Mistrial declared in woman's arson, murder trial Detective, lawyer clash in hallway

April 02, 1993|By Jay Apperson | Jay Apperson,Staff Writer

After a hung jury had been declared yesterday in the Tonya Lucas arson and murder trial, Baltimore homicide detective Sgt. Gary Childs and defense attorney Mark A. Van Bavel went face to face in a courthouse hallway to loudly debate the evidence -- including evidence the jury never heard.

For the first time, Sergeant Childs publicly accused the 29-year-old East Baltimore woman of setting her rowhouse on fire to kill her 2-year-old son, who weighed 10 pounds and showed other signs of child abuse.

Mr. Van Bavel dismissed the theory as illogical and said authorities still lack proof that the woman set the July 7, 1992, fire that killed her son and five of his siblings.

During the 2 1/2 -week trial in Baltimore Circuit Court, prosecutors proceeded on a "felony murder" theory: that is, if Ms. Lucas set the fire that killed the children, then she is guilty of murdering them, whether she intended to or not.

In February a judge ruled that Ms. Lucas would receive a separate trial on charges of abusing her son, Gregory Cook, the malnourished boy who also showed signs of broken bones when he died in the fire. Thus, the prosecution was unable to present any testimony on the alleged abuse during the murder trial.

The jury deliberated for 20 hours over five days, sending five notes saying they could not reach a verdict, before Judge Robert I. H. Hammerman declared a mistrial. Several jurors interviewed afterward said the panel had been split 10-2, in favor of conviction, since shortly after it began deliberations last Friday.

The prosecution case during the trial rested heavily on the credibility of Eugene R. Weddington Jr., who testified that Ms. Lucas told him she was facing eviction and was going to burn down her East Eager Street home so she could receive better housing with the help of the Red Cross. He also said he saw the woman set the fire -- but he admitted lying on several details when he testified before a grand jury in July.

"The man is a liar. Can you convict someone on his testimony?" Mr. Van Bavel asked during his closing argument.

Mr. Van Bavel also demanded an explanation for test results showing that Andre Moore, an alcoholic who sometimes lived at the house, had gasoline and heavy petroleum distillates on his hands and clothing. Mr. Moore was not charged.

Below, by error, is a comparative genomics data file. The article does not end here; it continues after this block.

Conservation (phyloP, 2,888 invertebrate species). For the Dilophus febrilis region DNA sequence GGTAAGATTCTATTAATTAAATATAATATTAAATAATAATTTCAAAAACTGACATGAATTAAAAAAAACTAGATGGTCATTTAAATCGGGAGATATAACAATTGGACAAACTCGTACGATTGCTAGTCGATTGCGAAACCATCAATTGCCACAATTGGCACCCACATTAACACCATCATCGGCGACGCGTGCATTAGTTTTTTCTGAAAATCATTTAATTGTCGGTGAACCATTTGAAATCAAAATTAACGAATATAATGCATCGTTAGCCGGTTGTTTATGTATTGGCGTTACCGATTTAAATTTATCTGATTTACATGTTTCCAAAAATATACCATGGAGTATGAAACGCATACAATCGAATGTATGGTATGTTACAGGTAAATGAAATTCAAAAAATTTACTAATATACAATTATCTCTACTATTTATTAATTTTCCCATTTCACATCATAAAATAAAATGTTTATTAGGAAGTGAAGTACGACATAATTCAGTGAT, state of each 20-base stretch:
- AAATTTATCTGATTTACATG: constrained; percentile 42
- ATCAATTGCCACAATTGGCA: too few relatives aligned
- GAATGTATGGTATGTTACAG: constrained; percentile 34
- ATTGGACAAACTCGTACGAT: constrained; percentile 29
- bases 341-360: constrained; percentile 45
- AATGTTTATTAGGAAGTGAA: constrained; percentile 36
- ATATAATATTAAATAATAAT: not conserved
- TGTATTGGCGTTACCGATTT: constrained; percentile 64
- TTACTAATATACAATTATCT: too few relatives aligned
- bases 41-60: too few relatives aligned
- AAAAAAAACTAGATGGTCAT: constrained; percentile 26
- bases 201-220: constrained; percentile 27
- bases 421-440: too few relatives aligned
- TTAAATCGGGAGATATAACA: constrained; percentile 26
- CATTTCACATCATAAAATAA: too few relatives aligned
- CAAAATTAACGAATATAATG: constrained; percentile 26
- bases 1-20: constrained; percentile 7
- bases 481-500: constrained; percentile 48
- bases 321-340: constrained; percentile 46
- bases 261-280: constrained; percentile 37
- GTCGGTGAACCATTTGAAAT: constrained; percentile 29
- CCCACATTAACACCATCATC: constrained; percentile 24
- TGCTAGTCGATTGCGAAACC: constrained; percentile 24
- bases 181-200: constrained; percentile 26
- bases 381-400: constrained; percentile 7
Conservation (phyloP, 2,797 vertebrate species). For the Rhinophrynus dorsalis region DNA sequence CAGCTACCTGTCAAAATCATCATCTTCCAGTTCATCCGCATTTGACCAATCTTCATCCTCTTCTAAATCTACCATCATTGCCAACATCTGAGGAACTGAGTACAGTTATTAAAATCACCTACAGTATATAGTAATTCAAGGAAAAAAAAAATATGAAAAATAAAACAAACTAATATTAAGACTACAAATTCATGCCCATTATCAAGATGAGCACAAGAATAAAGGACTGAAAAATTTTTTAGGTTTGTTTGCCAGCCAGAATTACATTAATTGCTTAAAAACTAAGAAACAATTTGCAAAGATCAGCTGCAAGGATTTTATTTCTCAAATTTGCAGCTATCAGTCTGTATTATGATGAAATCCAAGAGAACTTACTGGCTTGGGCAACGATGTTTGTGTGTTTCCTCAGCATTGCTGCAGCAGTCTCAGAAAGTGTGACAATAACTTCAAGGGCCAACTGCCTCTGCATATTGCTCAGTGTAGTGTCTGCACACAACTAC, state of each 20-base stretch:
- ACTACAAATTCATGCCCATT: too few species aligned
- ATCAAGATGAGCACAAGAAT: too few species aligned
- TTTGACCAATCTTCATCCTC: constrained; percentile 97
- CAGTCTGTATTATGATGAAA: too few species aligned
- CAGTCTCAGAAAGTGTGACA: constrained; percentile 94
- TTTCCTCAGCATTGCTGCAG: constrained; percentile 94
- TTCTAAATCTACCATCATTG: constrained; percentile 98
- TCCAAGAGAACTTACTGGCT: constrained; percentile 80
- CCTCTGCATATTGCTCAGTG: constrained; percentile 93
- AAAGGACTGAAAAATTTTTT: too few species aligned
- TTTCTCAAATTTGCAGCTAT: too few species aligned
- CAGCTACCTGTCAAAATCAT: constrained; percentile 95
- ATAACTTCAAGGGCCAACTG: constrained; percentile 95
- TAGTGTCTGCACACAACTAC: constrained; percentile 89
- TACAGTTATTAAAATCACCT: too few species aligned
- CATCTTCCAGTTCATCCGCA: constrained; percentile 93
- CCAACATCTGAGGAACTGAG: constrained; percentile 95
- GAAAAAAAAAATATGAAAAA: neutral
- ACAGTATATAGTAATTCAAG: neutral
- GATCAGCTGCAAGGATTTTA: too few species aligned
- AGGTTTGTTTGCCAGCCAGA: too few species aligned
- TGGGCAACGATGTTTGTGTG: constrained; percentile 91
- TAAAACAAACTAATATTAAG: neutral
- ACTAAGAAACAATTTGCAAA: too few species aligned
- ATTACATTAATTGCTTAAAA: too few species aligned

Prosecutor Jack I. Lesser said that Ms. Lucas lied during the trial and that Mr. Weddington's version of events was supported by testimony that Ms. Lucas had applied for assistance from the Red Cross after a 1987 fire.

During the trial, Mr. Van Bavel cross-examined Sergeant Childs on why he brought a grieving mother into police headquarters for questioning the day of the fire. The exchange was heated, in part because the pre-trial ruling prevented Sergeant Childs from saying she became a suspect after police saw Gregory's condition.

The hallway debate that followed yesterday's mistrial was even more emotional.

Sergeant Childs said someone inside the house had to have started the fire because the doors were locked with deadbolts and the windows were covered with chicken wire.

Of those inside, he said, Ms. Lucas had the greatest motive: to cover up the alleged abuse before she was put out in the street with a malnourished baby that neighbors had rarely, if ever, seen.

He said the other children seemed to be placed so they could escape, but Gregory had been placed in a middle, upstairs room. He noted that only two days before the fire a Baltimore woman had been charged with abusing her grandson, a 6-year-old boy weighing only 24 pounds. The arrest received extensive news coverage and may have contributed to Ms. Lucas' fear of being charged with child abuse, the detective argued to Mr. Van Bavel.

Mr. Moore may have gotten the petroleum on his clothing from lying handcuffed in the street after the fire, Sergeant Childs said. And Eugene Weddington knew things that had not been reported in the news, such as the woman's pending eviction, the detective argued.

Mr. Van Bavel asked whether someone could have broken into the house to set the fire and said that, if someone inside did set it, two basement boarders had equal opportunity. He also insisted Ms. Lucas had no need to fear eviction because she could have received emergency assistance from the city and, even if she did lose her home, could have moved in with other family members.

Mr. Van Bavel also said that Mr. Weddington may have had a good reason to come forward and blame someone else for the fire. He could have feared being linked to the blaze by a wallet he may have lost at the scene, Mr. Van Bavel said.

While the detective and the defense lawyer wrapped up their debate, Mr. Lesser, the prosecutor, was saying the case would be retried, with a new date to be set today.

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